The country's bishops are hopeful that Pope Francis will visit the Philippines in 2016.
Leaders of the Catholic Bishops Conference of the Philippines (CBCP) said Vatican has asked that a global event in Cebu be moved to an earlier date due to the pope's schedule.
Vatican wants the 51st International Eucharistic Congress originally slated in May 2016 to be held in January of the same year instead.
"Two weeks ago, we received a letter from Archbishop Marini asking us if we could move the event to the second preferred date because the pope has another schedule in May," CBCP President and Cebu Archbishop Jose Palma said.
He was referring to Archbishop Piero Marini, the president of the Pontifical Committee on the International Eucharistic Congress.
"We told them that January is fine because our suggestion was to make the pope's visit to the Philippines a priority," Palma said further.
The IEC, which is held once every four years, is expected to draw thousands of participants including Church leaders from all over the world.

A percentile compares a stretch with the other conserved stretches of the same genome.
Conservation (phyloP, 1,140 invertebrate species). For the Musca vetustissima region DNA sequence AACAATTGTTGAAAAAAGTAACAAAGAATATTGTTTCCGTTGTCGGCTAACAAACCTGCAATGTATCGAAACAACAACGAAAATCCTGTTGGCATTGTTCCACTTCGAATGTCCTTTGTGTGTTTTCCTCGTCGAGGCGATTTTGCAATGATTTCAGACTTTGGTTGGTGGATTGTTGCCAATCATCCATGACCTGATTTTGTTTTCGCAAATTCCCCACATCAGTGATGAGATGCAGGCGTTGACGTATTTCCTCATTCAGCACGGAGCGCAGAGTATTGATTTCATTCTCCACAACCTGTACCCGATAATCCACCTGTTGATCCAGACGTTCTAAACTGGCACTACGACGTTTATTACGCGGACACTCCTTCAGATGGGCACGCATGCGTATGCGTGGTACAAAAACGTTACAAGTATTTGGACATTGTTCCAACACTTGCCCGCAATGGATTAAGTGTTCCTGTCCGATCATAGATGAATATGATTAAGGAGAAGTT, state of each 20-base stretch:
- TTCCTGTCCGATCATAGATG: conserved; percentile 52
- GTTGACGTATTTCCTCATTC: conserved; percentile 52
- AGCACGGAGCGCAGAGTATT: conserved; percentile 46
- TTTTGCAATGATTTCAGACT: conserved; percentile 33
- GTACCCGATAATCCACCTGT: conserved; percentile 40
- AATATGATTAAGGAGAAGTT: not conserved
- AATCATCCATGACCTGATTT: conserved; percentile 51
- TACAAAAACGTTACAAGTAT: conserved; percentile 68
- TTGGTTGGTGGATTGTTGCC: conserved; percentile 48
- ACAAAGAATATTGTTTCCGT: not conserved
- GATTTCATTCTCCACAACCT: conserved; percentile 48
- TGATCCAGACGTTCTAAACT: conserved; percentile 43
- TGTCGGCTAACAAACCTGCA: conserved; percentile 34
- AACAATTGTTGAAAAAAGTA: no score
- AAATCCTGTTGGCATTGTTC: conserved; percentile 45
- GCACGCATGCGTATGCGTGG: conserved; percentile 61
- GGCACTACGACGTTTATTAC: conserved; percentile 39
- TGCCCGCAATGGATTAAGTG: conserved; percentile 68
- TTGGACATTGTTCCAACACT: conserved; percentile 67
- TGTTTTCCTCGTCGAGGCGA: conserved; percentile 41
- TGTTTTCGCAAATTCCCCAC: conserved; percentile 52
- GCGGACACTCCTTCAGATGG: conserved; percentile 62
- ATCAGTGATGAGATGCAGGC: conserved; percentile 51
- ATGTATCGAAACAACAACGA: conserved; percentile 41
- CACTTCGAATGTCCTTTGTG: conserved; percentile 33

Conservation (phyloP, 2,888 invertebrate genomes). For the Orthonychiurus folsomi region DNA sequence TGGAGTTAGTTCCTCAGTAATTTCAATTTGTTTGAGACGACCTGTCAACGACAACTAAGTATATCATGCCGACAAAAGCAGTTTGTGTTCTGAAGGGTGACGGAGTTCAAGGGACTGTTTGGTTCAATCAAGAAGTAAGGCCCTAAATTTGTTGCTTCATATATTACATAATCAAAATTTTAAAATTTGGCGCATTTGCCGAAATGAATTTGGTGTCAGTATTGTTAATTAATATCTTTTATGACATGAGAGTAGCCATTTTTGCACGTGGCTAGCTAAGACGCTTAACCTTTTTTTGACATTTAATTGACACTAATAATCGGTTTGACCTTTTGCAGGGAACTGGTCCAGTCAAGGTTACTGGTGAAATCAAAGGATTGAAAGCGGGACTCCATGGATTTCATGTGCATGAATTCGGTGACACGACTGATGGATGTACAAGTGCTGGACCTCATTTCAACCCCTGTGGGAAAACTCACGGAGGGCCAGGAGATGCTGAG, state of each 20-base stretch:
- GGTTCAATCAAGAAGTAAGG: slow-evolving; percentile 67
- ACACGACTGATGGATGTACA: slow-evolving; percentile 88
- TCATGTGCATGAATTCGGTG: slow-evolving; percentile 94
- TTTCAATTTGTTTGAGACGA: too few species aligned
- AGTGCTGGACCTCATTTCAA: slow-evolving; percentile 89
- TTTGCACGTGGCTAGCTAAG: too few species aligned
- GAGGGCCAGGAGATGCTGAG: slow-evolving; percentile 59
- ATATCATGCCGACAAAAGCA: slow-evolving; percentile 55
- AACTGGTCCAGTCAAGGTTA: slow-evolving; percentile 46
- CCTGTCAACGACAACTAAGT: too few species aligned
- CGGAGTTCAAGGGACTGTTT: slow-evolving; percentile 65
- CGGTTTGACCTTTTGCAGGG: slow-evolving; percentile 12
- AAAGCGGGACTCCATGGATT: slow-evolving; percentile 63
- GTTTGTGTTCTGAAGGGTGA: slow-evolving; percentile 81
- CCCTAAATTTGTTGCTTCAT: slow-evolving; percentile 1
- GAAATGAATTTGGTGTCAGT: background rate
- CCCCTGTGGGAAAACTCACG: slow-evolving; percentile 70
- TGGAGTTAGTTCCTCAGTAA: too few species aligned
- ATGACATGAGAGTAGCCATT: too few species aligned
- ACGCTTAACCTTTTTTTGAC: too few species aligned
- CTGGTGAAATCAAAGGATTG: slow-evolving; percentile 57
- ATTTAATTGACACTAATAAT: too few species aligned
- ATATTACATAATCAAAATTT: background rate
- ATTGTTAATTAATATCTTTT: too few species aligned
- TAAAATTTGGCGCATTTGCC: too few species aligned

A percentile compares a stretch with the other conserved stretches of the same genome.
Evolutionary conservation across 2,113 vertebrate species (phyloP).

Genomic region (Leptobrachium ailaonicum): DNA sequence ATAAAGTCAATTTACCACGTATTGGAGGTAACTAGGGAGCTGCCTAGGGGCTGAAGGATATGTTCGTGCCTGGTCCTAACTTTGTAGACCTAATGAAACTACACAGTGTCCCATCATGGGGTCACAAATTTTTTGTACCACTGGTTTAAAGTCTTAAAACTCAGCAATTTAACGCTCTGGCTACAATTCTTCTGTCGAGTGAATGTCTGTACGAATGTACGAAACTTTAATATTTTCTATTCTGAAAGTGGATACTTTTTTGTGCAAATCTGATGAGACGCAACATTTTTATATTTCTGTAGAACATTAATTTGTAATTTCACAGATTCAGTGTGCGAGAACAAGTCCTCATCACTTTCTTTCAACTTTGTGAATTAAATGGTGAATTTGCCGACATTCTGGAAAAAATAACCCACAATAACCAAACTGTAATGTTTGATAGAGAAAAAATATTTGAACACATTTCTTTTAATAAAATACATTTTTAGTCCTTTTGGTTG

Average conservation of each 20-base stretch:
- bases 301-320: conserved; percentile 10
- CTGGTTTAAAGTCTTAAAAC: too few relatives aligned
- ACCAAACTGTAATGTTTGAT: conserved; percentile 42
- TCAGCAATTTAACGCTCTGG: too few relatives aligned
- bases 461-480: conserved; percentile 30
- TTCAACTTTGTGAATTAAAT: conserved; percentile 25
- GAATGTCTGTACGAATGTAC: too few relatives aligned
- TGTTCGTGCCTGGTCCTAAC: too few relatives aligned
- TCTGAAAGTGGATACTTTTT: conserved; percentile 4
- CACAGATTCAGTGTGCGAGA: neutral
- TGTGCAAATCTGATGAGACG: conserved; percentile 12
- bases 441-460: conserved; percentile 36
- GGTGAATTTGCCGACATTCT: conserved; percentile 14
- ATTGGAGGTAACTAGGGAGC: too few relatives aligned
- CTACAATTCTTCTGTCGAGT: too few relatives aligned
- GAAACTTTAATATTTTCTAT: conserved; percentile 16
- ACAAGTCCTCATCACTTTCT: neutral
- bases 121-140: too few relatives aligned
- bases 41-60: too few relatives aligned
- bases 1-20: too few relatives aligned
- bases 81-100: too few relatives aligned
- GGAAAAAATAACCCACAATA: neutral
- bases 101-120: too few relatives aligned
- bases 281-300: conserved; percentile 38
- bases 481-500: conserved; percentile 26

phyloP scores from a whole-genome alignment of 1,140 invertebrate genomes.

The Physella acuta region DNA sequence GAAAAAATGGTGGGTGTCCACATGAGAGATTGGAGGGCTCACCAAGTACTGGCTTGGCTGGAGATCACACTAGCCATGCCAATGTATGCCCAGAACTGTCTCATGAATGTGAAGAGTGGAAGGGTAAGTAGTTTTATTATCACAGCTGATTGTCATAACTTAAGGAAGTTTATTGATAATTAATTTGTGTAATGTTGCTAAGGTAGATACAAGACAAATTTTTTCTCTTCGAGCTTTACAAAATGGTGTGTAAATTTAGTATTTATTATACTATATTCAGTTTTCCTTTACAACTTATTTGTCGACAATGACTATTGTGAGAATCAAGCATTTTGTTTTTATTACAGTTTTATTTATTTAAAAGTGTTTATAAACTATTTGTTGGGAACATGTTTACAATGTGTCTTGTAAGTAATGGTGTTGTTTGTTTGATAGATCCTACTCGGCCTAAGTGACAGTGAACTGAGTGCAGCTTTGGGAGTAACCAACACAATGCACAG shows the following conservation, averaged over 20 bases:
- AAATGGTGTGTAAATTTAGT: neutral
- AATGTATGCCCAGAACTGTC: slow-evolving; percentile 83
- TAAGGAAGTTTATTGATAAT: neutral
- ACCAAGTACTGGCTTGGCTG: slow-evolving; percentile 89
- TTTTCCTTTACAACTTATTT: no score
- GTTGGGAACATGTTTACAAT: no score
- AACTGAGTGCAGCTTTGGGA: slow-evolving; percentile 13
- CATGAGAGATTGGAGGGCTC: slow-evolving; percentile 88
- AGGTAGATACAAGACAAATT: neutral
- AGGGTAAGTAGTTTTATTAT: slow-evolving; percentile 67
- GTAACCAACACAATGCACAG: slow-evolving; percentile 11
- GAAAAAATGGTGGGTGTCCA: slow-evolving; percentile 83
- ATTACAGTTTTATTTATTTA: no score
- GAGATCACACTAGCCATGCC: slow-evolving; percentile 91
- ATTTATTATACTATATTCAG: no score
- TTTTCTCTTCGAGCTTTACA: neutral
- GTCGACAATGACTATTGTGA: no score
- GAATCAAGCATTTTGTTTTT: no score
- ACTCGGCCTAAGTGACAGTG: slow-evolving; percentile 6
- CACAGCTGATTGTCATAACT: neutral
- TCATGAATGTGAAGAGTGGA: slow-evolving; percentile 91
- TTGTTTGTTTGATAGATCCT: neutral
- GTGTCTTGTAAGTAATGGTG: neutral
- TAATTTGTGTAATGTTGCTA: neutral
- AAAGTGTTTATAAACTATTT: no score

It was last held in Dublin, Ireland in June 2012, with then Pope Benedict XVI delivering a pre-recorded message from Vatican.
The Philippines last hosted the IEC in 1937, during the time of Pope Pius XI.
Leaders, including Vice President Jejomar Binay who was at the Pope's inauguration, have earlier invited Pope Francis to visit the Philippines.
If his visit pushes through, Pope Francis will be the third pontiff to visit the Philippines, following Pope Paul VI in 1970 and Pope John Paul, who came here in 1981 and 1995.
CBCP's Palma meanwhile urged Filipino Catholics to continue praying for the papal visit to push through.
"We know that the pope continues to inspire us and his visit will have an enormous impact on our faith and our Christian life," the prelate said.
The world united Friday to mourn Nelson Mandela, the iconic South African anti-apartheid hero, as the people of his beloved rainbow nation marked his passing with flowers, songs and dance. President Jacob Zuma announced a 10-day mourning period for Mandela, the founding father of modern South Africa and its first black leader, after he died late Thursday aged 95, surrounded by friends and family. Barack Obama, America's first black president, will travel to South Africa next week, the White …